• maturation of social and locomotor skills;
  • red panda;
  • golden lion tamarin;
  • wildebeest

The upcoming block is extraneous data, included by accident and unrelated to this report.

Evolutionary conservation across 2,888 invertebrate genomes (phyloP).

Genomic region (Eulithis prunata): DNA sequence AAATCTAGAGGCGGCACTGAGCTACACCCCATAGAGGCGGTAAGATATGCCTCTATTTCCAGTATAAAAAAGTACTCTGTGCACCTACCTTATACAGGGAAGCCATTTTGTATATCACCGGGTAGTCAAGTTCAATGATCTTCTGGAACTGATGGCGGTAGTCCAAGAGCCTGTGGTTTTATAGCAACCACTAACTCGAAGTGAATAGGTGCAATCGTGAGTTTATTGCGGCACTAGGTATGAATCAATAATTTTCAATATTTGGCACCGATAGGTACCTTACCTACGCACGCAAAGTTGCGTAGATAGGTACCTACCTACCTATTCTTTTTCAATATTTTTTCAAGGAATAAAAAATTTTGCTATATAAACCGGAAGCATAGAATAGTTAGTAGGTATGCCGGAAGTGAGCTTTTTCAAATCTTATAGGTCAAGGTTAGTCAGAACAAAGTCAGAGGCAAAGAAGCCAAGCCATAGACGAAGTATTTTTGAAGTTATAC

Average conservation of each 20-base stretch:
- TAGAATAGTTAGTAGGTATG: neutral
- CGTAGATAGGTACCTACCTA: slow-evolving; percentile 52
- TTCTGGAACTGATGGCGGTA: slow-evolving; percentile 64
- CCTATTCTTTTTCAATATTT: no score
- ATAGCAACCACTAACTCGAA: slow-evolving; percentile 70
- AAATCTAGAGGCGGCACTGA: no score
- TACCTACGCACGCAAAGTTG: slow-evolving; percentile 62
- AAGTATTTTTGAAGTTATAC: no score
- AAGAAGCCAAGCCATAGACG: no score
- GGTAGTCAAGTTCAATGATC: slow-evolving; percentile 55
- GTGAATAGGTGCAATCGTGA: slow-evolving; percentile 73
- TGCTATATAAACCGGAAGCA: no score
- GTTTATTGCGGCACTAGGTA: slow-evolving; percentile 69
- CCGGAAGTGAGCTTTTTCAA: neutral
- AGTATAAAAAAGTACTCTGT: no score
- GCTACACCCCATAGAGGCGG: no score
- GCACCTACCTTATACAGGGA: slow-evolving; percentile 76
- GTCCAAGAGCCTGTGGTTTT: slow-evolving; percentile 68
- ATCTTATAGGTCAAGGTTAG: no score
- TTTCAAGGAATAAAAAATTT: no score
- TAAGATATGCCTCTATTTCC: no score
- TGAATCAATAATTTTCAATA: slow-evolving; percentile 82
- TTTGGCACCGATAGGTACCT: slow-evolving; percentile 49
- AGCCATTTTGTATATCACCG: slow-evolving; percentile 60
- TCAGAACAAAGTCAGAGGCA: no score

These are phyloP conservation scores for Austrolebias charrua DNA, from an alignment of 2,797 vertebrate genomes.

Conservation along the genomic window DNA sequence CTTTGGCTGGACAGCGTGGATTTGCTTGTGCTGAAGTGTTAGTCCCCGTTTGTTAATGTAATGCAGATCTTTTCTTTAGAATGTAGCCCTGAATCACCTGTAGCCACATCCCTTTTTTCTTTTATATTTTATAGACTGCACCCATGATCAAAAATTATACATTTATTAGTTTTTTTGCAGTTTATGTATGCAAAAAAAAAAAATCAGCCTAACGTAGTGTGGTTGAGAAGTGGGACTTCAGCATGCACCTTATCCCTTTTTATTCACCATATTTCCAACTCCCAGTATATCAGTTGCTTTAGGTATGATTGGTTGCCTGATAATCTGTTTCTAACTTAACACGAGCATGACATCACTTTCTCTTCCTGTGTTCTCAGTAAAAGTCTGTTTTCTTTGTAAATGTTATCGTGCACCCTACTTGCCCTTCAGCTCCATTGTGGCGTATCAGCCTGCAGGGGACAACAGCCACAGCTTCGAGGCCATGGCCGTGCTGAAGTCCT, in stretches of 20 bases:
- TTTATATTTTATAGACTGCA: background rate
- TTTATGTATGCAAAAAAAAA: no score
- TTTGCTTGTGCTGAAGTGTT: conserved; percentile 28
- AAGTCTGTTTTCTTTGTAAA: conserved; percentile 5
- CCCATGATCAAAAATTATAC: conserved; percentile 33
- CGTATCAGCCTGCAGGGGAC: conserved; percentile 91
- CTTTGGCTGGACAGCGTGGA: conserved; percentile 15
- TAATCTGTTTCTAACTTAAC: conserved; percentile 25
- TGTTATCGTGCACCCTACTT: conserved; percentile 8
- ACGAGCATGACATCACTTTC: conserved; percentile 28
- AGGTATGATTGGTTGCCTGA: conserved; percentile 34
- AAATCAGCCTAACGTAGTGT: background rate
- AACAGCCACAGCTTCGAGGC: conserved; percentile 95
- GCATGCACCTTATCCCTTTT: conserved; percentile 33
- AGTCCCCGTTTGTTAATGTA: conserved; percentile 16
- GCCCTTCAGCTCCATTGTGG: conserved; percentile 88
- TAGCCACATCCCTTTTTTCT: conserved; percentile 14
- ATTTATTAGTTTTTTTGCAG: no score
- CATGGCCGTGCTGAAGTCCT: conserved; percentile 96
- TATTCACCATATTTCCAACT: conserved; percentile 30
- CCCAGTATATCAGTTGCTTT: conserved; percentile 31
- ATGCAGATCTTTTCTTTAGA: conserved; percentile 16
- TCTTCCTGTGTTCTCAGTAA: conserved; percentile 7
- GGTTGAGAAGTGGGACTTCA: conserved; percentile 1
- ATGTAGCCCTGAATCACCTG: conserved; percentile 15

This model of growth offers a quantitative definition for altricial and precocial newborns, makes muscular strength a benchmark for locomotor independence, and discriminates related genera as well as genera across major taxonomic divides. The model contrasts four theoretical conditions of the neonate (I, small brain, weak musculature; II, small brain, strong musculature; III, large brain, weak musculature; IV, large brain, strong musculature) with species from three orders of placental mammal. Each species exhibits a distinct mother-infant strategy from the altricial red panda cub (condition I) and the golden lion tamarin (condition III) to the precocial wildebeest calf (condition IV). The model proposes that early growth rates of brain and muscle correlate with nutrition, maternal effort during gestation and lactation, and parental care, whereas postnatal muscular growth correlates directly with adult body size and locomotor repertoire. An example of condition II (small brain, strong musculature) has not been found. This suggests that muscle does not grow in advance of the brain and that the brain acts as a pacemaker of growth. In order to increase our understanding of exotic species, noninvasive measures (body weight and length) and observations (opening of the eyes and ears, hair density, weaning, and the abilities to ther-moregulate and to move) should be supplemented with analysis of the differential tissue and organ growth. In both theoretical and practical ways analysis of deceased individuals contributes to the understanding of all species.